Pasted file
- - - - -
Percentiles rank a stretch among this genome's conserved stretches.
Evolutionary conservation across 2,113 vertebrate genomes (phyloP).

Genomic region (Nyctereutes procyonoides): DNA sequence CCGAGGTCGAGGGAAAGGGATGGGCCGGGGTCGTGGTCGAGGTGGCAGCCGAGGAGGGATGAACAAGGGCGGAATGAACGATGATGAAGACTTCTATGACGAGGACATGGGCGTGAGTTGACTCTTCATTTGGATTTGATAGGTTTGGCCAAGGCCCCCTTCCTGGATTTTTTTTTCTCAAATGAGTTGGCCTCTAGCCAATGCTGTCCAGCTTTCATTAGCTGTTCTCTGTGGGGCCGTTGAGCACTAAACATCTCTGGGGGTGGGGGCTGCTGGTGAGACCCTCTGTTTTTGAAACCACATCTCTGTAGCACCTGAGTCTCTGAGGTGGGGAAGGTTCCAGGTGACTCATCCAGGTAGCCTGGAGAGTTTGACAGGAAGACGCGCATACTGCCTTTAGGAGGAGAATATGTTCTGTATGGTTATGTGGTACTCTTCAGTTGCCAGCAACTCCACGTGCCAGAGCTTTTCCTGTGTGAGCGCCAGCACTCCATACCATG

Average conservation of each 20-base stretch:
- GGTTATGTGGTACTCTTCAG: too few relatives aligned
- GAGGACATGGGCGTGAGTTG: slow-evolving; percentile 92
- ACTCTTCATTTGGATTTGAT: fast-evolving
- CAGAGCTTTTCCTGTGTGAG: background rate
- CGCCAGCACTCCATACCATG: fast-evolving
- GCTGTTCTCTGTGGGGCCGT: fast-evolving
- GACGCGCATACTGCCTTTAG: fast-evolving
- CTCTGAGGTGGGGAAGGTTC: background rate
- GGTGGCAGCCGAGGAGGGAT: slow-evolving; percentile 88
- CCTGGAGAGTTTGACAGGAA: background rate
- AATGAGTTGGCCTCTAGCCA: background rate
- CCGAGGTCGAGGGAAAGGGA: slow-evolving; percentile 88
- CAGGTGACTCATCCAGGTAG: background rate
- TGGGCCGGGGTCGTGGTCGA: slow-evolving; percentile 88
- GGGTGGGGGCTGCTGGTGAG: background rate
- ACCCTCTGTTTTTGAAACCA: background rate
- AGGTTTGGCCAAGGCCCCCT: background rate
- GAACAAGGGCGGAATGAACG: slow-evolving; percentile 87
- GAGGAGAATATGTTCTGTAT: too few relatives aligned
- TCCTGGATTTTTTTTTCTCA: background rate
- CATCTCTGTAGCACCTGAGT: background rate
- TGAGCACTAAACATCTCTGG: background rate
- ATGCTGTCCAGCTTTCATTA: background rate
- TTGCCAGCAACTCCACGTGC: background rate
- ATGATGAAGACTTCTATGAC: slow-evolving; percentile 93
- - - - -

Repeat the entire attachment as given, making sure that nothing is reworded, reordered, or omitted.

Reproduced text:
Percentiles rank a stretch among this genome's conserved stretches.
Evolutionary conservation across 2,113 vertebrate genomes (phyloP).

Genomic region (Nyctereutes procyonoides): DNA sequence CCGAGGTCGAGGGAAAGGGATGGGCCGGGGTCGTGGTCGAGGTGGCAGCCGAGGAGGGATGAACAAGGGCGGAATGAACGATGATGAAGACTTCTATGACGAGGACATGGGCGTGAGTTGACTCTTCATTTGGATTTGATAGGTTTGGCCAAGGCCCCCTTCCTGGATTTTTTTTTCTCAAATGAGTTGGCCTCTAGCCAATGCTGTCCAGCTTTCATTAGCTGTTCTCTGTGGGGCCGTTGAGCACTAAACATCTCTGGGGGTGGGGGCTGCTGGTGAGACCCTCTGTTTTTGAAACCACATCTCTGTAGCACCTGAGTCTCTGAGGTGGGGAAGGTTCCAGGTGACTCATCCAGGTAGCCTGGAGAGTTTGACAGGAAGACGCGCATACTGCCTTTAGGAGGAGAATATGTTCTGTATGGTTATGTGGTACTCTTCAGTTGCCAGCAACTCCACGTGCCAGAGCTTTTCCTGTGTGAGCGCCAGCACTCCATACCATG

Average conservation of each 20-base stretch:
- GGTTATGTGGTACTCTTCAG: too few relatives aligned
- GAGGACATGGGCGTGAGTTG: slow-evolving; percentile 92
- ACTCTTCATTTGGATTTGAT: fast-evolving
- CAGAGCTTTTCCTGTGTGAG: background rate
- CGCCAGCACTCCATACCATG: fast-evolving
- GCTGTTCTCTGTGGGGCCGT: fast-evolving
- GACGCGCATACTGCCTTTAG: fast-evolving
- CTCTGAGGTGGGGAAGGTTC: background rate
- GGTGGCAGCCGAGGAGGGAT: slow-evolving; percentile 88
- CCTGGAGAGTTTGACAGGAA: background rate
- AATGAGTTGGCCTCTAGCCA: background rate
- CCGAGGTCGAGGGAAAGGGA: slow-evolving; percentile 88
- CAGGTGACTCATCCAGGTAG: background rate
- TGGGCCGGGGTCGTGGTCGA: slow-evolving; percentile 88
- GGGTGGGGGCTGCTGGTGAG: background rate
- ACCCTCTGTTTTTGAAACCA: background rate
- AGGTTTGGCCAAGGCCCCCT: background rate
- GAACAAGGGCGGAATGAACG: slow-evolving; percentile 87
- GAGGAGAATATGTTCTGTAT: too few relatives aligned
- TCCTGGATTTTTTTTTCTCA: background rate
- CATCTCTGTAGCACCTGAGT: background rate
- TGAGCACTAAACATCTCTGG: background rate
- ATGCTGTCCAGCTTTCATTA: background rate
- TTGCCAGCAACTCCACGTGC: background rate
- ATGATGAAGACTTCTATGAC: slow-evolving; percentile 93